In Pakistan, you can win a baby on a television game show

Elizabeth Dorton Contributor

A prime-time Pakistani game show is now giving away babies as prizes, CNN reports.

The show is broadcast for seven hours a day during the Islamic holy month of Ramadan, which host Aamir Liaquat Hussain describes as “a really special time,” and as a result says that “it’s really important to make people happy and reward them.”

Hussain is well known as a television host, religious scholar and sex symbol.

The game show operates by giving out gifts to audience members who answer questions about the Quran. Refrigerators, microwaves, motorbikes and washing machines have been given away as prizes too.

So far, he has given out two baby girls on the show, with a baby boy coming soon.

The abandoned babies are supplied by the Chhipa Welfare Association, a non-governmental organization that receives up to 15 babies a month. Its head, Ramzan Chhipa, explains that their work is safe and their mission pure.

“Our team finds babies abandoned on the street, in garbage bins — some of them dead, others mauled by animals. So why not ensure the baby is kept alive and gets a good home?” he asked, adding that the organization has its own vetting process.

“We didn’t just give the baby away,” Chhipa added. “We have our own vetting procedure. This couple was already registered with us and had four or five sessions with us.”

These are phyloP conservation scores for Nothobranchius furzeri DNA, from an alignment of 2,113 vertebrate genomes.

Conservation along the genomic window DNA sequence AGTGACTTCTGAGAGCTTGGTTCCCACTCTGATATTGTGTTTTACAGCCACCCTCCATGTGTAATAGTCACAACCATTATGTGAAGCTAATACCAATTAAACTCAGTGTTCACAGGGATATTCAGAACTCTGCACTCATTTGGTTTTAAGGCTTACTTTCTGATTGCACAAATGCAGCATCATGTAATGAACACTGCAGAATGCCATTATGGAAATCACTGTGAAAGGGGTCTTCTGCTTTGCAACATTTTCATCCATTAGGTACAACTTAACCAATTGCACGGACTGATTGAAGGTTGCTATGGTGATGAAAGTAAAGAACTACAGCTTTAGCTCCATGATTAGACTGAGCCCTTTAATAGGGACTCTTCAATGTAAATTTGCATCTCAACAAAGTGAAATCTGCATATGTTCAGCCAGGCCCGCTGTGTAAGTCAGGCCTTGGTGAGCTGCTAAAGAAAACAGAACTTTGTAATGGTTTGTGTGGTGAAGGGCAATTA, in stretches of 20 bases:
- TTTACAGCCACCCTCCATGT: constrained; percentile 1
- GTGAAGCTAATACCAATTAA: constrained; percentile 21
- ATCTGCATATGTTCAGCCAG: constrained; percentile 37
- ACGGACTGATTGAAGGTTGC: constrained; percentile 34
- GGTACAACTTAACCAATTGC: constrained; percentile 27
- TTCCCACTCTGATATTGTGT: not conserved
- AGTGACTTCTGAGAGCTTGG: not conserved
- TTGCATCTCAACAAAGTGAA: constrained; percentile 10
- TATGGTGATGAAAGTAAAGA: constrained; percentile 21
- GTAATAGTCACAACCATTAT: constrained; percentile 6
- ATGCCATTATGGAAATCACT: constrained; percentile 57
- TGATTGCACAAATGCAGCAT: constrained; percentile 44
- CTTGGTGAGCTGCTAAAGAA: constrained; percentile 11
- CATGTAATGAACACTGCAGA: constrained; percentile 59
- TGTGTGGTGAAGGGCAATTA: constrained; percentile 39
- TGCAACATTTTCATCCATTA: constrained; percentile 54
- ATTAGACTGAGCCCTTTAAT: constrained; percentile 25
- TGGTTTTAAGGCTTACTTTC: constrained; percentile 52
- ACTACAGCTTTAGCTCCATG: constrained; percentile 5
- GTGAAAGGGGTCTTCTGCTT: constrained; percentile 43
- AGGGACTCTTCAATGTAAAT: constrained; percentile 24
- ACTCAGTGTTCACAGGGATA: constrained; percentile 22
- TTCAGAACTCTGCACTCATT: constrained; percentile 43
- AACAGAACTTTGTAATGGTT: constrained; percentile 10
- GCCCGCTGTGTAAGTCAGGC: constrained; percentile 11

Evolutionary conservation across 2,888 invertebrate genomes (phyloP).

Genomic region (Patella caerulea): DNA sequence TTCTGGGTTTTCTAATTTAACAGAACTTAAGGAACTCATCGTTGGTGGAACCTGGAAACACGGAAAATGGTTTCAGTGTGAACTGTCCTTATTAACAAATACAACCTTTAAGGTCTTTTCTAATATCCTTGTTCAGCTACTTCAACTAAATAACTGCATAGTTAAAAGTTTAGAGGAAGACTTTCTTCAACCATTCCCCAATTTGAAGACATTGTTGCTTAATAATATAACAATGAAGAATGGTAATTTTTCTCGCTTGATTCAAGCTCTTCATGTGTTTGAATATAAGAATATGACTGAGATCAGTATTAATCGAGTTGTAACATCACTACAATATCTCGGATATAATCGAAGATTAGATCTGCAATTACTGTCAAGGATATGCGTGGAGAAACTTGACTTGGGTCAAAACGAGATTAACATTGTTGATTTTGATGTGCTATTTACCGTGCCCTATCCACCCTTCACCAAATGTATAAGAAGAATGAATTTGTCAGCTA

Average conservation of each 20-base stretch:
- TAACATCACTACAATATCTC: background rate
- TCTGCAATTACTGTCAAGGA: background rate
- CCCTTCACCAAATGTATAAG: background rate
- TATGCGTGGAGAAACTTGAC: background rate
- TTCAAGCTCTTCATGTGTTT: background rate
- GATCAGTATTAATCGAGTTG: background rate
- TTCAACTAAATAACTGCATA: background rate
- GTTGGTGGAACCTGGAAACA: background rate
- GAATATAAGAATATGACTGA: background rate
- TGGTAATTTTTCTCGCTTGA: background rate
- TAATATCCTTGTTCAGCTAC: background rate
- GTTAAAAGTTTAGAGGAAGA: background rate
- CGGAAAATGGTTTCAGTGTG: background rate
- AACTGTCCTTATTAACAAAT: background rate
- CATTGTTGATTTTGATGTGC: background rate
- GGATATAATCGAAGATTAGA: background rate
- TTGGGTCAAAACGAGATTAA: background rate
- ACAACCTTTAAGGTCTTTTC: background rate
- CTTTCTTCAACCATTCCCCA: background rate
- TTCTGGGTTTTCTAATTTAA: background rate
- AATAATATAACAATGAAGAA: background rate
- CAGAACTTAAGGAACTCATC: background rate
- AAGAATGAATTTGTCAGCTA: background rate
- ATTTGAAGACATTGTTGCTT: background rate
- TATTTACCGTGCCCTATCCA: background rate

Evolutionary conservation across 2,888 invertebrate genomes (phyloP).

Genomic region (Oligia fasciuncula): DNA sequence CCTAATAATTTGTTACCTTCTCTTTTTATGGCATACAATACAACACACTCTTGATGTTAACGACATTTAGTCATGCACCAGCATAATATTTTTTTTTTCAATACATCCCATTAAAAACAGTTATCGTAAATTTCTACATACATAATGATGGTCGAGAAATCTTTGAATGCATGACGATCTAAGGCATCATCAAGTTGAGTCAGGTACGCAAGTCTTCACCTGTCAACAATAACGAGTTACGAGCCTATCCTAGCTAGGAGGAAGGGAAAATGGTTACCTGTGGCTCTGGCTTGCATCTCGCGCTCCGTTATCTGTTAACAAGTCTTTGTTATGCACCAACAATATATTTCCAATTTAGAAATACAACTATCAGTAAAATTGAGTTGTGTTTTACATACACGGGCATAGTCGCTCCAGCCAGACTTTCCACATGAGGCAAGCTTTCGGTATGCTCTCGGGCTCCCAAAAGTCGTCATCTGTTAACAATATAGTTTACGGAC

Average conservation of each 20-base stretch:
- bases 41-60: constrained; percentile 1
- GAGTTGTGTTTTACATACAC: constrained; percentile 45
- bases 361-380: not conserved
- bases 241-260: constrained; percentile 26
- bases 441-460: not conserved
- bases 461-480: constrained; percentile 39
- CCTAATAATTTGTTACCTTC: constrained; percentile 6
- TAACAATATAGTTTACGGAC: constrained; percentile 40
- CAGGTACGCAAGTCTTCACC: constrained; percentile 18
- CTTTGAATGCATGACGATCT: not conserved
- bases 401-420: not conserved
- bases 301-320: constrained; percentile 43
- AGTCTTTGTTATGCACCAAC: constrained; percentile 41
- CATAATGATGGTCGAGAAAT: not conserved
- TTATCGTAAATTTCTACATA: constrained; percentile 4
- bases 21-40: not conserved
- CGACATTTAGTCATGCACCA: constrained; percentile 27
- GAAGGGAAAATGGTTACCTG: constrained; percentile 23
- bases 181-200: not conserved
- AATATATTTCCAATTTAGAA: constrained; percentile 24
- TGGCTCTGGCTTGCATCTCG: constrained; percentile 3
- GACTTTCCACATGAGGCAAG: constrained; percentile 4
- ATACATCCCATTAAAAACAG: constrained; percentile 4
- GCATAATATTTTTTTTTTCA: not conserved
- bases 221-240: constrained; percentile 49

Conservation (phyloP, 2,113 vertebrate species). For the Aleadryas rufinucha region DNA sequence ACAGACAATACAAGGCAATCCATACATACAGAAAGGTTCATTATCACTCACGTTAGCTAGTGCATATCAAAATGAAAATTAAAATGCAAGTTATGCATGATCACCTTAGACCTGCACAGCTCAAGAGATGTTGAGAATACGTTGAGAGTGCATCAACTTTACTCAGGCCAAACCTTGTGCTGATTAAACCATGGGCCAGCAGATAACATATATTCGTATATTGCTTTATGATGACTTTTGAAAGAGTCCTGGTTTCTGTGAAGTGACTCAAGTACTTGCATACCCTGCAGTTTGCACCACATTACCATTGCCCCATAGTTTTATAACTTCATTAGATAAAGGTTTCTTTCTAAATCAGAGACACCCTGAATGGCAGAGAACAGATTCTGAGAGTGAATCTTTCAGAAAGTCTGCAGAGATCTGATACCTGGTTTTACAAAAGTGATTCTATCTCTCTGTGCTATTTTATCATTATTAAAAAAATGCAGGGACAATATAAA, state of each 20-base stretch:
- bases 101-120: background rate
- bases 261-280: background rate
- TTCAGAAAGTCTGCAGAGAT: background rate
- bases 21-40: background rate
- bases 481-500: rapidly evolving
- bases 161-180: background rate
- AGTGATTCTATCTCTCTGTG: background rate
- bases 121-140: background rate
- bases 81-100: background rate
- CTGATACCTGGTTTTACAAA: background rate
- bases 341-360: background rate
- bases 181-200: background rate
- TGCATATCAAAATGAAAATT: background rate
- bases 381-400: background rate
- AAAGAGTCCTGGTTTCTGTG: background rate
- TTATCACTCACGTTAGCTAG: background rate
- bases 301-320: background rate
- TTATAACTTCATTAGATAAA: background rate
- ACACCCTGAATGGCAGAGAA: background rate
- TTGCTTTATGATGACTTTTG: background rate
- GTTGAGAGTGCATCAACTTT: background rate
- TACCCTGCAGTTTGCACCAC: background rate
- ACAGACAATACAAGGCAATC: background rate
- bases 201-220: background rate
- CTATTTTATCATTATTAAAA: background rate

The couples who have won babies will have to apply for legal guardianship in a Pakistani family court, because there is no officially recognized adoption process or law.

To make for good entertainment, the couples were not warned that they would receive the infants prior to the episode being filmed, so the paperwork must be processed after.

Hussain defends his gestures as more than an excuse to bait the media for better television ratings by explaining that he is helping children and making Pakistan a nice place to live by saving them from future acts of terrorism.

“These are the disenfranchised babies that grow up to be street kids and used for suicide bombing attacks,” he said.

To “spread love” further, Hussain has another show, or rather, “symbol of peace and love” in the works — this time, the audience will be from minority religious sects, representing Hindus, Sikhs or Christians.

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